The tables presented comprise only private dwellings being occupied as per 1 November 1980. It turned out that 1.0 per cent of the dwellings visited were empty or torn/burnt down before the census date. This was so, because the household we had expected to find in the dwelling, had not reported their removal. Additionally, 0.5 per cent of the visited households in reality were part of a common household, although they in the census were not registered as a common household.

The tables show the share in each category according to the census and the estimated share on the basis of the ES. Further, they give the net deviation, i.e. the difference between the share in the census and the corresponding share in the ES. The reason for these net deviations is, that the census and the ES have classified some dwellings differently. We will comment the main deviations between census and ES contributing to the net deviations, and suggest the extent of these deviations.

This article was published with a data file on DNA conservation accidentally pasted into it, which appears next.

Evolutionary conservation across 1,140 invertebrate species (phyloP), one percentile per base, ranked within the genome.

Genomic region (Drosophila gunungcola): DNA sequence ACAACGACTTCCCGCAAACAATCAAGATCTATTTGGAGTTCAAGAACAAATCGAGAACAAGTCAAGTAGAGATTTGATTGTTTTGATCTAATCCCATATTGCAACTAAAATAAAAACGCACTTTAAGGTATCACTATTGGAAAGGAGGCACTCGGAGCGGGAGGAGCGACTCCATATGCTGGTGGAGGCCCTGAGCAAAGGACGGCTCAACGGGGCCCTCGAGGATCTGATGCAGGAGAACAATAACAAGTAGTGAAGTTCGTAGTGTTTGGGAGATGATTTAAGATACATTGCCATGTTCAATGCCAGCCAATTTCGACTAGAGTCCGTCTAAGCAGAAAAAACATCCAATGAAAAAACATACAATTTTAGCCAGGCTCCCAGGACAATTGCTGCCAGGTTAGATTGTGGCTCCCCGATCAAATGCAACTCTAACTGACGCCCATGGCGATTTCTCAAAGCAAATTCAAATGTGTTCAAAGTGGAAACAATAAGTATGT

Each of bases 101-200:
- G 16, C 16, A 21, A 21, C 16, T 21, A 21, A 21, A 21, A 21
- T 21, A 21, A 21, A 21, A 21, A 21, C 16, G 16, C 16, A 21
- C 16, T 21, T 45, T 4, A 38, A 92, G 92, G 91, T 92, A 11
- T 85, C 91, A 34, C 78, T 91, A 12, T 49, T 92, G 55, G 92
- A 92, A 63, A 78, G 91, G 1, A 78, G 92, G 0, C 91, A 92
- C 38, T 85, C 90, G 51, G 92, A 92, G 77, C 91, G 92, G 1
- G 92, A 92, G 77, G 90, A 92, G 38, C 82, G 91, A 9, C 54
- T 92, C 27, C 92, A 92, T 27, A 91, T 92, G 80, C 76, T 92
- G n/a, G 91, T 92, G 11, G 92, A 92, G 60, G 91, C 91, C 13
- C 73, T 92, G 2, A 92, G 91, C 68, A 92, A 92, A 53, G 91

The given uncertainties give the uncertainties both for the percentages estimated in the ES and for the net deviations. These uncertainties correspond to the standard deviations for the estimates of the ES and the net deviations. If and interval is constructed, with centre in the estimated value and breadth equal to the uncertainty on each side of the estimated value, we know that this interval will cover the real value with a probability of approximately 95 per cent. Example: The interval 13.3 - 1.1 = 12.2 per cent to 13.3 + 1.1 = 14.4 per cent cover the real share of dwellings rented "with an ordinary tenancy contract" with a probability of approximately 95 per cent.